Sergei Skripal, 66, was one of four Russians swapped for 10 deep covering “sleeper” agents planted by Moscow in the US. He is critically ill in hospital after being found unconscious on a bench in a shopping centre in the small Wiltshire city. A female in her 30 s who was saw alongside Skripal was also taken to hospital in a critical condition.
” We don't possess any information about what could have been the cause[ of Skripal's illness ], and what this could be connected to ,” said Dmitry Peskov, a Kremlin spokesman. He said Russia had not been contacted by Britain but it was ready to assist in any investigation.” Moscow is always open to cooperation ,” Peskov said, yell the incident ” tragic “.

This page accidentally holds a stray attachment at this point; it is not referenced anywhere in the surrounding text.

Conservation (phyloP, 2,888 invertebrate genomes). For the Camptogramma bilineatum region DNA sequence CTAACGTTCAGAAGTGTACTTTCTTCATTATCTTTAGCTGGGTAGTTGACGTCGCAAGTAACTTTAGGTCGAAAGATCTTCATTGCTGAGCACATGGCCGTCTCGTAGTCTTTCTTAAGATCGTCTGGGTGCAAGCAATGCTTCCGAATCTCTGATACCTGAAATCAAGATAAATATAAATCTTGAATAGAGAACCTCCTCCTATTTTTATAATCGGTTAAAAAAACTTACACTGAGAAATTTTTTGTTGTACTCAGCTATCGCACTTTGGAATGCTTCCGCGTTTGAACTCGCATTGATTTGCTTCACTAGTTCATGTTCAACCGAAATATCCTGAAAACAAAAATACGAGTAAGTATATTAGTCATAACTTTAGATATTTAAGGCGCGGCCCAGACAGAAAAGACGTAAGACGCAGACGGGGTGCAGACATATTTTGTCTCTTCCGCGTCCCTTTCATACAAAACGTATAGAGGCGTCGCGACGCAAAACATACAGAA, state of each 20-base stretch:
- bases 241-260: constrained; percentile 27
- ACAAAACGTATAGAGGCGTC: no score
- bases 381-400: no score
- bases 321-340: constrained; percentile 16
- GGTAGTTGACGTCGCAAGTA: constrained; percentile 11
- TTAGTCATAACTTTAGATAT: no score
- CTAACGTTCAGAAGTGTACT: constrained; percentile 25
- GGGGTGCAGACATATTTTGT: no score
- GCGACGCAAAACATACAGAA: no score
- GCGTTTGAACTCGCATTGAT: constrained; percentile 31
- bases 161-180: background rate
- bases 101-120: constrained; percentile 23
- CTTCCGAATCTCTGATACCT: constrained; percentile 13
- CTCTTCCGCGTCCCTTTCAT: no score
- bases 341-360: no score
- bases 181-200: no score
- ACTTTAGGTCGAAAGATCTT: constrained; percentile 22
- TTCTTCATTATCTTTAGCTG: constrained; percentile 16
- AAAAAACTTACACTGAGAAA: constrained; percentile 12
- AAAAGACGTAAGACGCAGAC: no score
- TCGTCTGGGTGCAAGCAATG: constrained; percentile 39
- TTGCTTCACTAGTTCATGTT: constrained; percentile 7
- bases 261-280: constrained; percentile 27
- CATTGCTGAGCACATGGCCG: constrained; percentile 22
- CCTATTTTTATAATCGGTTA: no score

Peskov appeared to mock British media suggestions that Skripal could have been poisoned by Russian agents, saying:” It didn't take them long .” He said he did not know whether Skripal was still a Russian citizen.
Skripal's mysterious illness has invited comparisons with the poisoning in London in 2006 of another Russian spy, Alexander Litvinenko, whose demise plunged British-Russian relations to a post-cold war low. The Russian president, Vladimir Putin, denied any Russian participation and refused to extradite the two Russians accused by the British authorities of killing Litvinenko.
However, speaking in 2010, Putin, a former KGB officer, said ” traitors always aim badly “.” Secret services live by their own laws and these laws are very well known to anyone who works for a secret service ,” he said.
Some Russians insured the incident involving Skripal as a British attempt to discredit Putin, who is all but certain to win a new six-year term of office in presidential elections this month.
” The Anglo-Saxons have arranged Litvinenko 2.0 ahead of the elections ,” Alexander Kots, a journalist for the pro-Kremlin Komsolskaya Pravda newspaper, wrote on Twitter. Argumenti i Fakti, a popular tabloid, said ” western propaganda” would exploit Skripal's illness” to the full “.